P.S. Look for tug toys that are durable enough to stand up to rigorous pulling and long enough that you can safely hold onto one end while your dog pulls on the other.
#6 – Trick Training
You should continue training your dog and teaching her new tricks, no matter the age! A dog’s brain never loses its ability to learn new things so long as you give it a chance.
Once your dog has mastered basic commands, it’s time to start working on some cool new tricks, like roll over, sit pretty, or high-five.
They say that the tricks and skills many dogs can learn are limited only by their owners’ imagination. (and since you’re here, I think your imagination is limitless ;))
There’s nothing better than learning new things to keep your dog’s mind sharp throughout her life. The brain is like a muscle – if you don’t challenge it, it won’t grow!
That’s why the best way to keep your dog mentally active and smarter is by teaching her new tricks.
Especially if you want to teach your dog new tricks in a fun and highly rewarding way, you should check out my favourite training method. For instance, you could teach your pooch to tidy up her toys and play the piano! (as unbelievable as it sounds, it’s real and has been done; no jokes).
Insider Tip: Keep training sessions short – about 15 to 20 minutes – and always end on a positive note. For instance, if your dog hasn’t quite grasped the last trick, go back to one she knows well and end your session with that one instead and reward her thoroughly. This will make her excited about training and looking forward to the next session.
Finally, training will strengthen your bond and communication skills with your pooch.
Plus, you will have some great fun showing off to everyone else what you have taught her and she will LOVE being rewarded for learning new commands and tricks. WIN-WIN.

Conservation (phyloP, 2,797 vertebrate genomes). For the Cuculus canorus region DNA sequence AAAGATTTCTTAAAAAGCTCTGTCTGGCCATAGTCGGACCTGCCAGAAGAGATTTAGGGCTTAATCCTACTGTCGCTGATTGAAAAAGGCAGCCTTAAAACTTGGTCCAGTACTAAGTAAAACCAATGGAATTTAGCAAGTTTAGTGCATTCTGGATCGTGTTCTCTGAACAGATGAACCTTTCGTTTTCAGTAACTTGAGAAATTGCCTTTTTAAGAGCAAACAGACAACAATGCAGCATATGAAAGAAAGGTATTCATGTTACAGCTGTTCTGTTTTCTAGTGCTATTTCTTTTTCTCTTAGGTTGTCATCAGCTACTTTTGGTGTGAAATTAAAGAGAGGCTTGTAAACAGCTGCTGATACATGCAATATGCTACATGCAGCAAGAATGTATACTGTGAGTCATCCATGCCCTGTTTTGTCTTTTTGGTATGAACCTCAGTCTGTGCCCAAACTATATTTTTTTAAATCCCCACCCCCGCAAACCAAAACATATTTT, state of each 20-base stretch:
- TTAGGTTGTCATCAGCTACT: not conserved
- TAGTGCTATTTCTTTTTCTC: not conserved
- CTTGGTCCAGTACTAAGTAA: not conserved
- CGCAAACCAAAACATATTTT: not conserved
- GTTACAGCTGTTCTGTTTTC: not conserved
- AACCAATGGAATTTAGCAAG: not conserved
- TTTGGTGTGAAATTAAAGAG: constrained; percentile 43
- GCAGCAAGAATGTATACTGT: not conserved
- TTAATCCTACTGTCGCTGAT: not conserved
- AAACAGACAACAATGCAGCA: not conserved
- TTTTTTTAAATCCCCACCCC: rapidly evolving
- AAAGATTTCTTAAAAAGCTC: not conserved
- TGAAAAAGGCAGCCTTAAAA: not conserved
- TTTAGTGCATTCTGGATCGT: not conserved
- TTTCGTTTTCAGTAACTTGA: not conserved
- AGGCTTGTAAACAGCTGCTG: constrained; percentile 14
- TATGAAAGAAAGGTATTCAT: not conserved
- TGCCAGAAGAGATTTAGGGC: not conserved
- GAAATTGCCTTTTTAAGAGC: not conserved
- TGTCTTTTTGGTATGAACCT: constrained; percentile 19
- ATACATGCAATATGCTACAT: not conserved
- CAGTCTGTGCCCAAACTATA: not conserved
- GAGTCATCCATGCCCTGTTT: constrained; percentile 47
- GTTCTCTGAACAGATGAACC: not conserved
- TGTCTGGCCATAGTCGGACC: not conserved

Dog Exercise Equipment: none.
#7 – Obstacle Course
Setting up an obstacle course for your furry friend is another great challenge and a great agility exercise.
The goal is to create a circuit for your dog to run along and jump over things. You can use things that you have at home to build one: cushions, chairs, a hula hoop, etc.
- Create a tunnel (possibly in the hallway) or a route where you can place small obstacles.
- If your dog needs encouragement, guide her through this tunnel of obstacles for her to jump over.
- Reward your dog with a treat and some cuddles.
Dog Exercise Equipment: hula hoops, dog agility tunnels (especially the ones that can be flattened to store), and free-standing weave poles (Amazon links).
#8 – Chase Bubbles
Dogs with a strong prey drive (hunting breeds) love chasing bubbles. A few minute sessions of chasing bubbles (3-5 minutes) can work wonders for your dog. Just whip out your bubble wand and let your dog pop them until she’s tired!
You can use bubbles made for kids, bubbles made for dogs or make your own, as long as they are non-toxic.
Regardless of which one you go for, do keep in mind that they can upset your dog’s stomach if they ingest too many. Also, bubbles can irritate your dog’s eyes, so remember to wipe off her face afterwards.
Because of these, I would limit the number of times to play this game or completely avoid it if your dog shows no interest in bubbles.
That being said, if your dog has no idea what bubbles are, here are some steps on how to teach your dog to chase bubbles:
- Start by blowing a couple at a time.
- Point to the bubbles and encourage your dog to chase them around.
- Catch some yourself to show your pooch that there’s nothing to worry about.